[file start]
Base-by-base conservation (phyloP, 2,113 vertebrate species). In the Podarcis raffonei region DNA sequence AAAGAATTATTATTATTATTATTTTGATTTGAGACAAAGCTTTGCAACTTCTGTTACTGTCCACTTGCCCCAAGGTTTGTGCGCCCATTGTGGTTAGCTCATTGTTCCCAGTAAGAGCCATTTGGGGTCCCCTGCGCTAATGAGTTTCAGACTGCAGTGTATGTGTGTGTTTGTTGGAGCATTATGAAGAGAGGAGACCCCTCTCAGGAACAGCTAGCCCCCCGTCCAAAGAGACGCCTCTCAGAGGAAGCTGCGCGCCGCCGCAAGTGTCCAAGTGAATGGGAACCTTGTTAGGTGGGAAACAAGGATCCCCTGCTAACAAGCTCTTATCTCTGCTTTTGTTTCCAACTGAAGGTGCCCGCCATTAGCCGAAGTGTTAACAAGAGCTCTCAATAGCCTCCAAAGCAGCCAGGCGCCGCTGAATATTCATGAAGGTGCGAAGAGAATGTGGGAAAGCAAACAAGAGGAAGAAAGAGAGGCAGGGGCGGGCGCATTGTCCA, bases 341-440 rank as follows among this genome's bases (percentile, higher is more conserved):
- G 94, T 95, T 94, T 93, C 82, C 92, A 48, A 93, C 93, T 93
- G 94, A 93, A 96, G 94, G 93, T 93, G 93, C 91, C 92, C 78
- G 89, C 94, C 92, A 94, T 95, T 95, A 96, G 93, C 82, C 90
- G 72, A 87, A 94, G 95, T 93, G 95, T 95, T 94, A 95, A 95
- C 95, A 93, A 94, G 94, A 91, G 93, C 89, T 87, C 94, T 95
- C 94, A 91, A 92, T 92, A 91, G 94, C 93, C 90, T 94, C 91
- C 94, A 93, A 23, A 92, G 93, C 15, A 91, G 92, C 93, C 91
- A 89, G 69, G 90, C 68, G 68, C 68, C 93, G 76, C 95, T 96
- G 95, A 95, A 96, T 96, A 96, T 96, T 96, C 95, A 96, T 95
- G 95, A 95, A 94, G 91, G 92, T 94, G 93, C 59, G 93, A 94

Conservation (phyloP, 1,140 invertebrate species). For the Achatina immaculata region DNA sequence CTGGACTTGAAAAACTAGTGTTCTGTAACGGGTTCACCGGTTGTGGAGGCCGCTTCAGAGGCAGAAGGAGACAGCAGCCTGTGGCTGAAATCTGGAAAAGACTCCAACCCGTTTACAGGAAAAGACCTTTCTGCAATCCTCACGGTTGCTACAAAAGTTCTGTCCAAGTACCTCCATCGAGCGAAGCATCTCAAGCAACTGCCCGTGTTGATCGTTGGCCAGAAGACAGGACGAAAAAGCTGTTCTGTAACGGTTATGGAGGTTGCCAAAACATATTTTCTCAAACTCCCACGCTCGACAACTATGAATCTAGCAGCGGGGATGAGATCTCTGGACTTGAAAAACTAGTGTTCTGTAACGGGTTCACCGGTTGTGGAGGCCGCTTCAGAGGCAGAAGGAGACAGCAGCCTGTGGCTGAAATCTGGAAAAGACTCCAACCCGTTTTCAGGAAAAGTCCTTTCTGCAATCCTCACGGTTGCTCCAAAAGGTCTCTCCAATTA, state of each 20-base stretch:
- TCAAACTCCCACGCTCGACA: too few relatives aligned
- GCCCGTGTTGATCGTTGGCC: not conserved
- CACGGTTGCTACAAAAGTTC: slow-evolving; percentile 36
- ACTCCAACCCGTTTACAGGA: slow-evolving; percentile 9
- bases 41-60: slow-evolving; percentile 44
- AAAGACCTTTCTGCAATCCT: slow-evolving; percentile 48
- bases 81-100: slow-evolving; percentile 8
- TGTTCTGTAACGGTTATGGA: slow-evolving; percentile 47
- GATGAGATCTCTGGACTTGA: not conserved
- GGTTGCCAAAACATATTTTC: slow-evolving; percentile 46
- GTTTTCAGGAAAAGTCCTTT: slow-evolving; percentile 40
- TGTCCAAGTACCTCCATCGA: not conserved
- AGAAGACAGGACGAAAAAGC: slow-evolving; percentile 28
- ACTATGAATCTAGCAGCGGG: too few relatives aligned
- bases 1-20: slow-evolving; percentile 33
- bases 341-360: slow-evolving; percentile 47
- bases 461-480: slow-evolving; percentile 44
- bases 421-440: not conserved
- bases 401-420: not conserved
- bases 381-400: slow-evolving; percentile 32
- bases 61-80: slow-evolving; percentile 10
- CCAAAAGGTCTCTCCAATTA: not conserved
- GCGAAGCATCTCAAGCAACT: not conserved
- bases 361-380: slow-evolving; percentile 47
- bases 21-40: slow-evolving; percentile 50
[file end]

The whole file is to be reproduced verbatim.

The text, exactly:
Base-by-base conservation (phyloP, 2,113 vertebrate species). In the Podarcis raffonei region DNA sequence AAAGAATTATTATTATTATTATTTTGATTTGAGACAAAGCTTTGCAACTTCTGTTACTGTCCACTTGCCCCAAGGTTTGTGCGCCCATTGTGGTTAGCTCATTGTTCCCAGTAAGAGCCATTTGGGGTCCCCTGCGCTAATGAGTTTCAGACTGCAGTGTATGTGTGTGTTTGTTGGAGCATTATGAAGAGAGGAGACCCCTCTCAGGAACAGCTAGCCCCCCGTCCAAAGAGACGCCTCTCAGAGGAAGCTGCGCGCCGCCGCAAGTGTCCAAGTGAATGGGAACCTTGTTAGGTGGGAAACAAGGATCCCCTGCTAACAAGCTCTTATCTCTGCTTTTGTTTCCAACTGAAGGTGCCCGCCATTAGCCGAAGTGTTAACAAGAGCTCTCAATAGCCTCCAAAGCAGCCAGGCGCCGCTGAATATTCATGAAGGTGCGAAGAGAATGTGGGAAAGCAAACAAGAGGAAGAAAGAGAGGCAGGGGCGGGCGCATTGTCCA, bases 341-440 rank as follows among this genome's bases (percentile, higher is more conserved):
- G 94, T 95, T 94, T 93, C 82, C 92, A 48, A 93, C 93, T 93
- G 94, A 93, A 96, G 94, G 93, T 93, G 93, C 91, C 92, C 78
- G 89, C 94, C 92, A 94, T 95, T 95, A 96, G 93, C 82, C 90
- G 72, A 87, A 94, G 95, T 93, G 95, T 95, T 94, A 95, A 95
- C 95, A 93, A 94, G 94, A 91, G 93, C 89, T 87, C 94, T 95
- C 94, A 91, A 92, T 92, A 91, G 94, C 93, C 90, T 94, C 91
- C 94, A 93, A 23, A 92, G 93, C 15, A 91, G 92, C 93, C 91
- A 89, G 69, G 90, C 68, G 68, C 68, C 93, G 76, C 95, T 96
- G 95, A 95, A 96, T 96, A 96, T 96, T 96, C 95, A 96, T 95
- G 95, A 95, A 94, G 91, G 92, T 94, G 93, C 59, G 93, A 94

Conservation (phyloP, 1,140 invertebrate species). For the Achatina immaculata region DNA sequence CTGGACTTGAAAAACTAGTGTTCTGTAACGGGTTCACCGGTTGTGGAGGCCGCTTCAGAGGCAGAAGGAGACAGCAGCCTGTGGCTGAAATCTGGAAAAGACTCCAACCCGTTTACAGGAAAAGACCTTTCTGCAATCCTCACGGTTGCTACAAAAGTTCTGTCCAAGTACCTCCATCGAGCGAAGCATCTCAAGCAACTGCCCGTGTTGATCGTTGGCCAGAAGACAGGACGAAAAAGCTGTTCTGTAACGGTTATGGAGGTTGCCAAAACATATTTTCTCAAACTCCCACGCTCGACAACTATGAATCTAGCAGCGGGGATGAGATCTCTGGACTTGAAAAACTAGTGTTCTGTAACGGGTTCACCGGTTGTGGAGGCCGCTTCAGAGGCAGAAGGAGACAGCAGCCTGTGGCTGAAATCTGGAAAAGACTCCAACCCGTTTTCAGGAAAAGTCCTTTCTGCAATCCTCACGGTTGCTCCAAAAGGTCTCTCCAATTA, state of each 20-base stretch:
- TCAAACTCCCACGCTCGACA: too few relatives aligned
- GCCCGTGTTGATCGTTGGCC: not conserved
- CACGGTTGCTACAAAAGTTC: slow-evolving; percentile 36
- ACTCCAACCCGTTTACAGGA: slow-evolving; percentile 9
- bases 41-60: slow-evolving; percentile 44
- AAAGACCTTTCTGCAATCCT: slow-evolving; percentile 48
- bases 81-100: slow-evolving; percentile 8
- TGTTCTGTAACGGTTATGGA: slow-evolving; percentile 47
- GATGAGATCTCTGGACTTGA: not conserved
- GGTTGCCAAAACATATTTTC: slow-evolving; percentile 46
- GTTTTCAGGAAAAGTCCTTT: slow-evolving; percentile 40
- TGTCCAAGTACCTCCATCGA: not conserved
- AGAAGACAGGACGAAAAAGC: slow-evolving; percentile 28
- ACTATGAATCTAGCAGCGGG: too few relatives aligned
- bases 1-20: slow-evolving; percentile 33
- bases 341-360: slow-evolving; percentile 47
- bases 461-480: slow-evolving; percentile 44
- bases 421-440: not conserved
- bases 401-420: not conserved
- bases 381-400: slow-evolving; percentile 32
- bases 61-80: slow-evolving; percentile 10
- CCAAAAGGTCTCTCCAATTA: not conserved
- GCGAAGCATCTCAAGCAACT: not conserved
- bases 361-380: slow-evolving; percentile 47
- bases 21-40: slow-evolving; percentile 50